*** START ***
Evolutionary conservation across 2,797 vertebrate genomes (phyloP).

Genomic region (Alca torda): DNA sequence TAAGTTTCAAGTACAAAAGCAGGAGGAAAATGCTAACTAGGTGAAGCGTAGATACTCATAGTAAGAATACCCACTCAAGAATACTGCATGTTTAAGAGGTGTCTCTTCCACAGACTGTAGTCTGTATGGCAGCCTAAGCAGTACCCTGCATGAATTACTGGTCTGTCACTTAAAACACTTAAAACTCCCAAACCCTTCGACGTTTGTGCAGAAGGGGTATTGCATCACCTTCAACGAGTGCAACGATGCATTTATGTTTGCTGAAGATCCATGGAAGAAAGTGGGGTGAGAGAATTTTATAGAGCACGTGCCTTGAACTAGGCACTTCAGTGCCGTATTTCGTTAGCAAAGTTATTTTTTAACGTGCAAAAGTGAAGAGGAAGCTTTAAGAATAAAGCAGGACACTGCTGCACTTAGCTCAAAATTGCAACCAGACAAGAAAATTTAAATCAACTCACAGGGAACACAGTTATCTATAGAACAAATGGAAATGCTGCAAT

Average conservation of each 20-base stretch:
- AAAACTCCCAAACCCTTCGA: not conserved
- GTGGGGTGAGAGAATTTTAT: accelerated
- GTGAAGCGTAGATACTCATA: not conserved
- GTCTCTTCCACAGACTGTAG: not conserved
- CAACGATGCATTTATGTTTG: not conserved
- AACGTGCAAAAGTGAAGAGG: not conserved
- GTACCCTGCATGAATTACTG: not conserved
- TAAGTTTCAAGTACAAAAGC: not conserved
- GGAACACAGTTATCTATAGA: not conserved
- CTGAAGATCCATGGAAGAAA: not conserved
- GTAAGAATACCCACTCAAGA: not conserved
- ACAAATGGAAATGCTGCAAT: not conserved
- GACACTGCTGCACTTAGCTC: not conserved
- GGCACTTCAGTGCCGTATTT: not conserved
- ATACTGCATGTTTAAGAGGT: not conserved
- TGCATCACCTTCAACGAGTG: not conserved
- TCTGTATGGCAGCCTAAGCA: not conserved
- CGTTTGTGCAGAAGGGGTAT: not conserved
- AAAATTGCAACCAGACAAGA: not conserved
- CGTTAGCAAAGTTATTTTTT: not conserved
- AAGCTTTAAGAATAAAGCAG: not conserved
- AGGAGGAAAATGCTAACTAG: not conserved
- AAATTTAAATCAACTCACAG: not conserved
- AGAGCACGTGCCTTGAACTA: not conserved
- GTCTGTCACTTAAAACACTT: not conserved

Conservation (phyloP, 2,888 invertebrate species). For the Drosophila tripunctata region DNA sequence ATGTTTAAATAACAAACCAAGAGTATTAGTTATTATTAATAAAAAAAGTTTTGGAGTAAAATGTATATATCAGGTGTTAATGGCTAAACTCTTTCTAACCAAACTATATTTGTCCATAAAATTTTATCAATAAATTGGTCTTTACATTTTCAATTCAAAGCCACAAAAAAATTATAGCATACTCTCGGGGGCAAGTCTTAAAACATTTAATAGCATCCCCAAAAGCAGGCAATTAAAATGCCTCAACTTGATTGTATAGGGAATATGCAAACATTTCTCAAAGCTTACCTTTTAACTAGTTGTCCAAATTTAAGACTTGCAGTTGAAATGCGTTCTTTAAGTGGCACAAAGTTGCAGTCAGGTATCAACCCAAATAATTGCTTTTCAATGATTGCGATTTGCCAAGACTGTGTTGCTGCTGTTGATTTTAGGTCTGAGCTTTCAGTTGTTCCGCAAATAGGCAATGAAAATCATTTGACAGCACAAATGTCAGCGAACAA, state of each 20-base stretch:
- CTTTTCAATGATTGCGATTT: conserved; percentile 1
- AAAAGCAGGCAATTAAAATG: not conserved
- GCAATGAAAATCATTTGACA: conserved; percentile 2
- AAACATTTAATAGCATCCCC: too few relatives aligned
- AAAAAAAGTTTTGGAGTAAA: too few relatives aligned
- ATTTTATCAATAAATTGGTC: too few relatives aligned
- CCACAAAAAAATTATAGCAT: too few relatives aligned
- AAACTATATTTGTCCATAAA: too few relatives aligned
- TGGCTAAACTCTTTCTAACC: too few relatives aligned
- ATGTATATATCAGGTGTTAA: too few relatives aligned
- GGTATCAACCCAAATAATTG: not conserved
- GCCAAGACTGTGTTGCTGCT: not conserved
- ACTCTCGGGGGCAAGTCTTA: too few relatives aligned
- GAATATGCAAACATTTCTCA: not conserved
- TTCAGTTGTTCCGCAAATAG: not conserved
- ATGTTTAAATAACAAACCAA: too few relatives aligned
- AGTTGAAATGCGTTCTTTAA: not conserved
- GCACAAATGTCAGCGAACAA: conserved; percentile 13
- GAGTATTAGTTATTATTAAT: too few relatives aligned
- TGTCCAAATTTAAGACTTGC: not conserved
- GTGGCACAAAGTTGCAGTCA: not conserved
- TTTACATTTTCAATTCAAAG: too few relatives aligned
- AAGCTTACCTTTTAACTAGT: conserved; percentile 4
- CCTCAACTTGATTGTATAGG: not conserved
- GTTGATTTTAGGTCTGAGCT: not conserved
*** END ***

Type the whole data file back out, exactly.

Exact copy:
Evolutionary conservation across 2,797 vertebrate genomes (phyloP).

Genomic region (Alca torda): DNA sequence TAAGTTTCAAGTACAAAAGCAGGAGGAAAATGCTAACTAGGTGAAGCGTAGATACTCATAGTAAGAATACCCACTCAAGAATACTGCATGTTTAAGAGGTGTCTCTTCCACAGACTGTAGTCTGTATGGCAGCCTAAGCAGTACCCTGCATGAATTACTGGTCTGTCACTTAAAACACTTAAAACTCCCAAACCCTTCGACGTTTGTGCAGAAGGGGTATTGCATCACCTTCAACGAGTGCAACGATGCATTTATGTTTGCTGAAGATCCATGGAAGAAAGTGGGGTGAGAGAATTTTATAGAGCACGTGCCTTGAACTAGGCACTTCAGTGCCGTATTTCGTTAGCAAAGTTATTTTTTAACGTGCAAAAGTGAAGAGGAAGCTTTAAGAATAAAGCAGGACACTGCTGCACTTAGCTCAAAATTGCAACCAGACAAGAAAATTTAAATCAACTCACAGGGAACACAGTTATCTATAGAACAAATGGAAATGCTGCAAT

Average conservation of each 20-base stretch:
- AAAACTCCCAAACCCTTCGA: not conserved
- GTGGGGTGAGAGAATTTTAT: accelerated
- GTGAAGCGTAGATACTCATA: not conserved
- GTCTCTTCCACAGACTGTAG: not conserved
- CAACGATGCATTTATGTTTG: not conserved
- AACGTGCAAAAGTGAAGAGG: not conserved
- GTACCCTGCATGAATTACTG: not conserved
- TAAGTTTCAAGTACAAAAGC: not conserved
- GGAACACAGTTATCTATAGA: not conserved
- CTGAAGATCCATGGAAGAAA: not conserved
- GTAAGAATACCCACTCAAGA: not conserved
- ACAAATGGAAATGCTGCAAT: not conserved
- GACACTGCTGCACTTAGCTC: not conserved
- GGCACTTCAGTGCCGTATTT: not conserved
- ATACTGCATGTTTAAGAGGT: not conserved
- TGCATCACCTTCAACGAGTG: not conserved
- TCTGTATGGCAGCCTAAGCA: not conserved
- CGTTTGTGCAGAAGGGGTAT: not conserved
- AAAATTGCAACCAGACAAGA: not conserved
- CGTTAGCAAAGTTATTTTTT: not conserved
- AAGCTTTAAGAATAAAGCAG: not conserved
- AGGAGGAAAATGCTAACTAG: not conserved
- AAATTTAAATCAACTCACAG: not conserved
- AGAGCACGTGCCTTGAACTA: not conserved
- GTCTGTCACTTAAAACACTT: not conserved

Conservation (phyloP, 2,888 invertebrate species). For the Drosophila tripunctata region DNA sequence ATGTTTAAATAACAAACCAAGAGTATTAGTTATTATTAATAAAAAAAGTTTTGGAGTAAAATGTATATATCAGGTGTTAATGGCTAAACTCTTTCTAACCAAACTATATTTGTCCATAAAATTTTATCAATAAATTGGTCTTTACATTTTCAATTCAAAGCCACAAAAAAATTATAGCATACTCTCGGGGGCAAGTCTTAAAACATTTAATAGCATCCCCAAAAGCAGGCAATTAAAATGCCTCAACTTGATTGTATAGGGAATATGCAAACATTTCTCAAAGCTTACCTTTTAACTAGTTGTCCAAATTTAAGACTTGCAGTTGAAATGCGTTCTTTAAGTGGCACAAAGTTGCAGTCAGGTATCAACCCAAATAATTGCTTTTCAATGATTGCGATTTGCCAAGACTGTGTTGCTGCTGTTGATTTTAGGTCTGAGCTTTCAGTTGTTCCGCAAATAGGCAATGAAAATCATTTGACAGCACAAATGTCAGCGAACAA, state of each 20-base stretch:
- CTTTTCAATGATTGCGATTT: conserved; percentile 1
- AAAAGCAGGCAATTAAAATG: not conserved
- GCAATGAAAATCATTTGACA: conserved; percentile 2
- AAACATTTAATAGCATCCCC: too few relatives aligned
- AAAAAAAGTTTTGGAGTAAA: too few relatives aligned
- ATTTTATCAATAAATTGGTC: too few relatives aligned
- CCACAAAAAAATTATAGCAT: too few relatives aligned
- AAACTATATTTGTCCATAAA: too few relatives aligned
- TGGCTAAACTCTTTCTAACC: too few relatives aligned
- ATGTATATATCAGGTGTTAA: too few relatives aligned
- GGTATCAACCCAAATAATTG: not conserved
- GCCAAGACTGTGTTGCTGCT: not conserved
- ACTCTCGGGGGCAAGTCTTA: too few relatives aligned
- GAATATGCAAACATTTCTCA: not conserved
- TTCAGTTGTTCCGCAAATAG: not conserved
- ATGTTTAAATAACAAACCAA: too few relatives aligned
- AGTTGAAATGCGTTCTTTAA: not conserved
- GCACAAATGTCAGCGAACAA: conserved; percentile 13
- GAGTATTAGTTATTATTAAT: too few relatives aligned
- TGTCCAAATTTAAGACTTGC: not conserved
- GTGGCACAAAGTTGCAGTCA: not conserved
- TTTACATTTTCAATTCAAAG: too few relatives aligned
- AAGCTTACCTTTTAACTAGT: conserved; percentile 4
- CCTCAACTTGATTGTATAGG: not conserved
- GTTGATTTTAGGTCTGAGCT: not conserved